By Sarah Rainsford
BBC News, Istanbul
The spot where editor Hrant Dink was shot dead on the street on Friday has become a shrine.
A grave has been prepared in Istanbul for Hrant Dink
A steady stream of people has been laying carnations and lighting candles in his memory.
An enormous photograph of the journalist hangs from the window of his Turkish-Armenian newspaper offices above.
Alongside their flowers, visitors have left notes of sorrow and support.
This weekend Prime Minister Recep Tayyip Erdogan called Hrant Dink "a true son of this land".
Since his death press headlines have raged against a shameful and ugly crime; a silent march of solidarity is planned for his funeral on Tuesday.
In death, Turkey has claimed Hrant Dink as its own. In life though the relationship was complex.
Hrant Dink was at the forefront of efforts in Turkey to shatter the long taboo surrounding the fate of the Ottoman Armenians. It remains one of the most sensitive issues in Turkey today.
A Turkish citizen of Armenian descent, the newspaper editor openly challenged the official Turkish denial that the mass killing of Armenians by Turks during World War I was genocide.
"Hrant Dink was killed because he was Armenian first, and second because he had the courage to write, think and speak differently to the crowd," Ismet Berkan wrote in Radikal daily this weekend. He argued that Turkey's streets today were filled with nationalist wolves.
Dink was put on trial more than once for expressing his views.
He was the first writer to be charged and found guilty of "insulting Turkishness" under a controversial article of the reformed penal code, also used against the Nobel prize-winning author Orhan Pamuk.
Turkey has been under sustained pressure from the EU to repeal or reform that law, known as Article 301, to ensure freedom of speech here.
The government has resisted - many say out of a reluctance to make waves ahead of presidential and parliamentary elections this year.
Pressure for reform
But it was the conviction for insult that thrust Hrant Dink into the public spotlight.
"We have killed a man whose ideas we could not accept," Orhan Pamuk said, when he visited Hrant Dink's home and office on Sunday.
Ogun Samast, 17, was arrested with several others at the weekend
"We are all responsible for his death, but above all those who still defend Article 301 and insist it should stay are guilty - those who launched a campaign against Hrant Dink as an enemy of the Turks and marked him out as a target."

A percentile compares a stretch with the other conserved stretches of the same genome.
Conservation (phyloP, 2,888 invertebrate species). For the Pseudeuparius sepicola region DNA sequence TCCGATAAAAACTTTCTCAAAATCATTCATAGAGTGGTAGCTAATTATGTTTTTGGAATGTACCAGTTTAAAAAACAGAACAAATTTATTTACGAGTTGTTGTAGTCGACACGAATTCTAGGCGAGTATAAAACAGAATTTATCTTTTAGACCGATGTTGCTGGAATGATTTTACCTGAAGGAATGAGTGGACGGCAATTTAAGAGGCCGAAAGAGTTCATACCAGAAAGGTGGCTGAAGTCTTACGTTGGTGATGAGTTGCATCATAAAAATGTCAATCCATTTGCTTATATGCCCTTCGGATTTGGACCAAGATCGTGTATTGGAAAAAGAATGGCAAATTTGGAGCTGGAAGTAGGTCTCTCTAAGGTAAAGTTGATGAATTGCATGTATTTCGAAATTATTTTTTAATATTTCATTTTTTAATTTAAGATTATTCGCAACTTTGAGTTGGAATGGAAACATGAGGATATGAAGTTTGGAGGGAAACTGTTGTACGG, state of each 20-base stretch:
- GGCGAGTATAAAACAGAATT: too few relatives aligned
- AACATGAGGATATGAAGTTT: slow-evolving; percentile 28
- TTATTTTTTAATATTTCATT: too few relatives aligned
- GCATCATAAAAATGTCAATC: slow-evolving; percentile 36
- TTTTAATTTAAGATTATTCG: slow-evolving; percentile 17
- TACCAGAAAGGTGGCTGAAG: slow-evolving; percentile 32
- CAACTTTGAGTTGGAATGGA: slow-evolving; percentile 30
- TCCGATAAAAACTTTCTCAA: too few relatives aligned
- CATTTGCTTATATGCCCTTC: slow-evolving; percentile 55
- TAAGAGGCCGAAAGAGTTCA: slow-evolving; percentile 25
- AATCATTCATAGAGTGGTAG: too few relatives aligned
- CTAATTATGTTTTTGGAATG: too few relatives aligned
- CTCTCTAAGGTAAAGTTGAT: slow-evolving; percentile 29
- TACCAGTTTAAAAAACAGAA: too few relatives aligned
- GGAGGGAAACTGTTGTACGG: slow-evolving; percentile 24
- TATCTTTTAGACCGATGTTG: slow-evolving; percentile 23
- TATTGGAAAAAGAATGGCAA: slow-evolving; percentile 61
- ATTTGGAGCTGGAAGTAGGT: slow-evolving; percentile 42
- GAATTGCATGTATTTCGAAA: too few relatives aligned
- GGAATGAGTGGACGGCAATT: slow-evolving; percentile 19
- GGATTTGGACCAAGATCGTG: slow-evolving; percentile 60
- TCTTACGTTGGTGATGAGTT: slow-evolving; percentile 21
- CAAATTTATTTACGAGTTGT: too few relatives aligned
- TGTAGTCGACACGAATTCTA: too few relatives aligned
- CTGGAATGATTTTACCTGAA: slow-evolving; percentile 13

Calls for the government to repeal Article 301 are now getting louder. The main defence previously mounted by ministers is that no writer has actually been sent to prison under the law.
"Now we can say 'no' - but there is someone who was shot and who died," Mehmet Tezkan wrote in Vatan newspaper on Monday. "Then they (the ministers) will be silenced."
For months now, the nationalist mood has been rising here - fuelled in part by what is widely seen as the EU's unfair treatment of Turkey during accession talks.
All the political parties here have played to that nationalist gallery, taking a hard line not only on the Armenian genocide allegations and on reforming A301 but on Cyprus too, on the property rights of ethnic minorities and on the Kurds.
"After this we - the reasonable people in this country - must put our hats on the table and examine what is happening to our country and where all this is leading us," Semih Idiz wrote in Milliyet newspaper on Saturday. "This inhumane murder can have no excuse."
The killing of Hrant Dink appears to have sparked a public backlash.
Thousands of people are expected to take to the streets on Tuesday to follow his coffin. The only banner in the procession will read, "We are all Hrant Dink, We are all Armenian."
"When Hrant Dink was found guilty of insulting Turkishness, he said it wasn't the thought of prison that distressed him but that he'd been declared a traitor by his own people," remembers Sali, who runs a shop across the street from where Hrant Dink died.
"Anyone who says that surely loved this country as much as I do."
"If anything positive at all can be taken from this, it's that the reaction shows how much Turkey has changed," says Haluk Sahin, a writer who was himself prosecuted under Article 301.
"Even those who did not agree with what Hrant Dink said will come out for his right to say it. People here are furious at this violence. They are rising up to defend democracy, our minorities, free speech. Everything Hrant Dink symbolises."